• Non-rechargeable batteries

Check Garmin GSPMAP 64st prices on Amazon

Check Garmin GSPMAP 64st prices on Garmin


How to choose the best GPS for hiking

Garmin eTrex 10

If you are just starting out or just want to keep it simple with a basic reliable hiking GPS, the Garmin eTrex 10 is the right choice.  This durable reasonably priced device has a battery life of up to 25 hours and utilizes the same GPS and GLONASS satellites as its more expensive competitors. 

You won’t find any fancy communication features or vivid topography maps, but you will get from point A to point B. It has enough memory to hold up to 50 routes, 10,000 waypoints and 200 saved tracks, which is more than other comparably priced options.


  • 2” monochrome display
  • Dual battery system
  • Preloaded worldwide base map
  • Water-resistant
  • WAAS-enabled GPS receiver
  • Paperless geocaching support
  • Cost around $90

Display Size: 1.4 x 1.7 in | Touchscreen: No

The Good:
  • Inexpensive
  • Lightweight
  • Easy to use
  • Great screen quality
  • Longest battery life
  • Reliable push buttons
The Bad: 
  • No electronic compass
  • Basemap is very limited
  • Small screen
  • Very little memory

Check Garmin eTrex 10 prices on Amazon

Check Garmin eTrex 10 price on Garmin

How to choose the best GPS for hiking

Garmin Oregon 750

The Garmin Oregon 750 GPS unit is ready for whatever adventure you throw at it. Whether you’re hiking, hunting climbing, biking, kayaking, trail running or whatever it is, this rugged handheld GPS unit is ready for the adventure. 

The Garmin Oregon 750 is one of the easiest to use GPS units out on the market. The expended wireless capabilities make it easier than ever to update software, receive notifications, geocache and share your location date easily with LiveTrack.

Capture the adventure locations and memories with the 8-megapixel digital camera. With every snap of a photo, it’s automatically geotagged and simply upload to share your favorite photos with friends via Garmin Adventures.


  • 3 in touch-screen
  • Built-in 8 megapixel digital camera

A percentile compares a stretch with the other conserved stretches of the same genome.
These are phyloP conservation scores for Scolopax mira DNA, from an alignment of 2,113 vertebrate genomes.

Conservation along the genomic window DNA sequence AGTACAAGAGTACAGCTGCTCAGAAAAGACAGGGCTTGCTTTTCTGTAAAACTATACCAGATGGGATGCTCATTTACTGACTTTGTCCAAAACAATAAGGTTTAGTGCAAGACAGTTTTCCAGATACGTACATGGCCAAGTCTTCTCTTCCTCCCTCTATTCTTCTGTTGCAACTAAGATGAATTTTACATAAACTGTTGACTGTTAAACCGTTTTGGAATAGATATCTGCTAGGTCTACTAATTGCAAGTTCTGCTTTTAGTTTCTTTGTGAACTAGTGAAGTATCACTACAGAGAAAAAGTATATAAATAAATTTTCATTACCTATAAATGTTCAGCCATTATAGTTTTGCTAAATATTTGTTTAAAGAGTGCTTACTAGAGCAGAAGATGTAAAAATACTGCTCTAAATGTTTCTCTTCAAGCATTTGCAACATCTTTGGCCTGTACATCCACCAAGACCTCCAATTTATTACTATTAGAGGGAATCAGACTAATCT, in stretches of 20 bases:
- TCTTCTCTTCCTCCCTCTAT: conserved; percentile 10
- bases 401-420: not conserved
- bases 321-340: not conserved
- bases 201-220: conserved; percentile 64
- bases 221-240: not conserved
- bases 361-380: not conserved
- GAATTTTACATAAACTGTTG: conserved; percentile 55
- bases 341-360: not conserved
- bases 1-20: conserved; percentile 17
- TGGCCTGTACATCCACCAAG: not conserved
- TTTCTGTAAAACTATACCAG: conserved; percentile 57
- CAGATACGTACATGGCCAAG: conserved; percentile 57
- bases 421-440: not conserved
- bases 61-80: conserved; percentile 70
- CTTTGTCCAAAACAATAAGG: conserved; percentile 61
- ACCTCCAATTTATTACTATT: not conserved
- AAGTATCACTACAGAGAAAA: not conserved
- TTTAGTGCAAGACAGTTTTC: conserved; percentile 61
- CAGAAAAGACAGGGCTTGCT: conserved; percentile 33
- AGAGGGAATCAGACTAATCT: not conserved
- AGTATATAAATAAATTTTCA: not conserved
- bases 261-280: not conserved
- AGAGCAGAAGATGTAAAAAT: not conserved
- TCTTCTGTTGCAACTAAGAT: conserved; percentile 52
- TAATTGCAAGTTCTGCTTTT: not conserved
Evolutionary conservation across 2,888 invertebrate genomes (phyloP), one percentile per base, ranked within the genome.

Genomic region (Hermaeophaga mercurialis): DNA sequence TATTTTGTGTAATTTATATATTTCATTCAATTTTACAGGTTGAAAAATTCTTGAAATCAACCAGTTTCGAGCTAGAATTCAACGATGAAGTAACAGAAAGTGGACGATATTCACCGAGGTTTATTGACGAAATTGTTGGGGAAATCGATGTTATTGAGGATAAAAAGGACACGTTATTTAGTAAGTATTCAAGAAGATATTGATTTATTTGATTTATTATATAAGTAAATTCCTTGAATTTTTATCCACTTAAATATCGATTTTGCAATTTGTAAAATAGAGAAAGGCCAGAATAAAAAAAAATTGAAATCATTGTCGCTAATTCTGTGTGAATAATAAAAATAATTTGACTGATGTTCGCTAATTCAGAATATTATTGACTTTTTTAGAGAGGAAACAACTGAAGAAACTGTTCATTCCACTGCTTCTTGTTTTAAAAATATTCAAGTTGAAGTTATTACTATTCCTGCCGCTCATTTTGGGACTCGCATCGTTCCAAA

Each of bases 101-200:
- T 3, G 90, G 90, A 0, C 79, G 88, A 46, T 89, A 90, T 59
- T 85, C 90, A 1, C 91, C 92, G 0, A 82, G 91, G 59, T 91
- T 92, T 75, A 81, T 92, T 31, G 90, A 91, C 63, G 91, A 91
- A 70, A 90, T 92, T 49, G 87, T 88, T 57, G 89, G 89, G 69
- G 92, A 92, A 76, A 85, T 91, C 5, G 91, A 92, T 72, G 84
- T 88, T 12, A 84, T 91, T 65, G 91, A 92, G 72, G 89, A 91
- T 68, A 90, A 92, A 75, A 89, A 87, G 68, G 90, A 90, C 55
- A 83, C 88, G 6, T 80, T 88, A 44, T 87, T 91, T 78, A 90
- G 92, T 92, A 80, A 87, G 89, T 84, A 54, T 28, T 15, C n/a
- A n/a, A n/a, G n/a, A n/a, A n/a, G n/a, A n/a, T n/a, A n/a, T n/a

• Preloaded with 100k Topo Maps
  • Includes 1-year BirdsEye Satellite subscription
  • High-sensitivity GPS and Glonass satellite reception
  • 3-axis electronic compass
  • Multi-activity menu
  • Active Weather support
  • Wirelessly share your LiveTrack
  • Includes Geocaching Live
  • Water-resistant
  • 8 GB internal memory with microSD card slot
  • Dual Battery System (2 AA batteries or NiMH rechargeable)
  • Cost around $400

Display Size: 1.5 x 2.5 in | Touchscreen: Yes, dual-orientation

The Good:
  • Fast and easy to use
  • Great reception
  • Activity-specific profiles
  • Bright, smartphone-like display
  • Friends/fam can LiveTrack you
  • Smartphone and weather notifications
  • 10,000 waypoints
The Bad:
  • Carabiner mount blocks the cable
  • Active Weather uses smartphone data
  • Devours alkaline batteries
  • Not great in the cold or with gloves
  • Spendy

Check Garmin Oregon 750 prices on Amazon

Check Garmin Oregon 750 prices on Garmin 

How to choose the best GPS for hiking

Garmin inReach Mini 2-Way Satellite Communicator

The Garmin inReach Explorer+ is the smallest GPS handheld out on the market but do not let its size fool you. It’s made for maintaining off-the-grid contact in the palm of your hand. It includes features typically found in high-end mapping GPS units like pre-loaded topo maps, pressure altimeter, compass, 2-way messaging and quick touch SOS.

This unit is very small but it’s well-built and extremely durable to be strapped to the outside of your backpack or climbing gear. Hiking off-the-grid does not mean you can’t be reached, it connects for messaging via the 100% global Iridium satellite network. So you do not have to worry about being within the range of a cell tower or encountering spotty coverage.


  • Small, rugged, lightweight satellite communicator
  • Two-way text (Send or receive messages)
  • 24/7 SOS
  • Trigger SOS touch
  • Downloadable Maps
  • inRech weather forecast service
  • 90-hour battery life
  • Cost around $350

Display Size: 0.9″ x 0.9″ (23 x 23 mm) | Touchscreen: Yes

The Good:

  • The lightest standalone two-way messaging device on the market
  • Durable and well-manufactured
  • Easy to use and intuitive user interface with a classic four-button interface
  • Outstanding UI experience when paired to a smartphone 
  • Social media integration via MapShare, Facebook, and Twitter (We use this all the time)
  • Very reliable and reasonably fast satellite communications using the Iridium network
  • Way cheaper communications than a satellite phone

The Bad: 

  • Limited screen size and resolution eliminates mapping as a feature when used as a standalone device
  • The virtual keyboard is slow and difficult to use if the device isn’t paired with a mobile app on a smartphone
  • Service plans and contracts are confusing

Check Garmin inReach Mini prices on Amazon

Check Garmin inReach Mini prices on Garmin 

How to choose the best GPS for hiking

Garmin inReach Explorer+ 2-Way Satellite Communicator

Year after year the Garmin inReach Explore+ is the top go-to GPS unit for hikers. With impressively reliable reception anywhere, SOS features, satellite text messaging and navigation vs GPS. We have used our inReach all over the world from the backcountry of Patagonia to hiking across Greenland.